Crozet Gazette says – Don’t Raise the Tax Rate

17 Replies to “Crozet Gazette says – Don’t Raise the Tax Rate”

  1. Funny, there were several real estate agents and other local independent business owners last Wedsnesday at the county hearing who strongly pleaded for the opposite, with the goal to maintain the county’s reputation of school excellence and a prime locality to live (the budget cuts will severely diminish that reputation for sure). Most people thought that a few hundred dollars (on average) more in tax (i.e. the same as they pay now) is more than worth that. The county has already tightened the budget in recent years AND will need to do that STILL even when tax rate is increased. Not raising the rate therefore will surely do more damage than good.

  2. The county school system poses a false dilemma: either raise taxes or have bad schools. Could they not buy new textbooks every ten years instead of every six? Could they not suspend expensive training programs like CAI? Would the quality of our students’ educations really suffer were there not a public relations office downtown? Has SchoolNet actually improved student performance, according to data? But no, instead their gambit is to threaten to cut teachers’ jobs or force them to teach more classes per year so that they’ll clamor for higher taxes. To the schools, “tightening the budget” seems to mean settling for a smaller percent increase than they had last year. I wish that’s what it mean to the rest of us.

  3. My family can’t afford to give our money away, but we can afford a dollar a day to maintain our public schools. Regardless of your opinion of the school budget, there appears no viable way the county can guarantee the contuation of the vital services, which include police, without eliminating the tax cut they are proposing in the present budget. If the amounts involved were a few million, then some of the cuts Geneva mentioned could make a difference. But with fifteen million dollars in the whole, there’s no way to make that up without terminating classroom teachers. And the School Board did terminate eleven central office positions last year, and five more under the budget they submitted.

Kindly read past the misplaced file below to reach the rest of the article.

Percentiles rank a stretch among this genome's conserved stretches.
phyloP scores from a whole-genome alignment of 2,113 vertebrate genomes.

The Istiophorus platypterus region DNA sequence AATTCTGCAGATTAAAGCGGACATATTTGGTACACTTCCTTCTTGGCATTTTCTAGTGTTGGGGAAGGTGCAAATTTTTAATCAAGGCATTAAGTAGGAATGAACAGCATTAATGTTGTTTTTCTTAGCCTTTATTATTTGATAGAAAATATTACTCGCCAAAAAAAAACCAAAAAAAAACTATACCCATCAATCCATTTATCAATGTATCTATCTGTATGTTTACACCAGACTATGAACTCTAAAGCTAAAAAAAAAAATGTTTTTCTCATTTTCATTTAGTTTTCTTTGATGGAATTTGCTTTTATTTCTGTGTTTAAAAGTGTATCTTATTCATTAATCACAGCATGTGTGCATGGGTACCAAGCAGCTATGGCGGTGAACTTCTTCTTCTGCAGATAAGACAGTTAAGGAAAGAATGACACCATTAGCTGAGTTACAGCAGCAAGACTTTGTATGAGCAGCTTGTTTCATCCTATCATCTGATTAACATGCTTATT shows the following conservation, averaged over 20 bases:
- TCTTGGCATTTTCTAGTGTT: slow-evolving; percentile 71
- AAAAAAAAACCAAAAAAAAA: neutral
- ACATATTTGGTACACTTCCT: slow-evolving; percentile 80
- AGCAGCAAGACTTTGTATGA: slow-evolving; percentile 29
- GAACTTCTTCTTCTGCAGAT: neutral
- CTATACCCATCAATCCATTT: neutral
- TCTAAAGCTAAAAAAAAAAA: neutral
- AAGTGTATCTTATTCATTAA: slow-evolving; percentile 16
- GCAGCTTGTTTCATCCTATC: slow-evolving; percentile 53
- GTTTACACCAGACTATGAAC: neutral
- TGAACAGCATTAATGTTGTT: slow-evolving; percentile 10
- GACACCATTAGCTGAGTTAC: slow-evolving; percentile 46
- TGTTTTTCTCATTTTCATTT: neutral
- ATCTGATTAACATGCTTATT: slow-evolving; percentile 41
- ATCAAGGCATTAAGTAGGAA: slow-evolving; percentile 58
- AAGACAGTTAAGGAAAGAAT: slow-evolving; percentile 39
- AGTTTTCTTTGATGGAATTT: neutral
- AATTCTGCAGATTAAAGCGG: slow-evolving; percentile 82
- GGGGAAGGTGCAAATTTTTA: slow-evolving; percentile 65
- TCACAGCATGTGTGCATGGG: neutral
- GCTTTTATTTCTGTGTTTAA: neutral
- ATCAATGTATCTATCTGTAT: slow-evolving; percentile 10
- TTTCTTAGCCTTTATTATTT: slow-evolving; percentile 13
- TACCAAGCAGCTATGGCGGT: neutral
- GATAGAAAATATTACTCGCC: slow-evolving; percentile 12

4. Wouldn’t saving “a few million” be a good thing? Instead, we don’t ask them to save anything except by attrition. I predict that even if the schools get the tax raise they have extorted, they will still enact the 4X4 schedule to get more work from already overburdened teachers. The cost per pupil has risen almost geometrically, while the number of students has not changed significantly in a decade.

  5. The School Board indicated that they had been discussing a switch to the 4X4 schedule for the following academic year, but was expedited due to the lack of financial support from the state. So that change was coming anyway. I agree with you that saving a few million is a good thing, and personnaly I can think of several items that could be cut or eliminated. But the reality is that none of the items you and I come up with would close the budget gap and that’s just with the schools. As a resident of Crozet, I don’t want the police service out here to be reduced, or the library closed. I desparately want Jarmans Gap Road to have a sidewalk. Giving everyone in the community a tax cut this year, when the state legislators have slashed everything seems to be an imprudent choice. This type of budgetary philosphy cannot be sustained.

  6. The Gazette’s stand is right on target for my household! There are a lot of households just like mine that are stretched to the limit. Spend my tax dollars for needs but not for wants. When you have plenty, as when the tax coffers piled it in during the housing (and taxing!) bubble, carefully splurge on your “wants” if you must. But when it’s time to tighten up, then TIGHTEN UP. Too much has been piled on to the schools’ menu list for too many years. Trim the “stuff” and EDUCATE the children. There are plenty of businesses and parents who can take care of their entertainments. That is NOT the use for my tax dollars.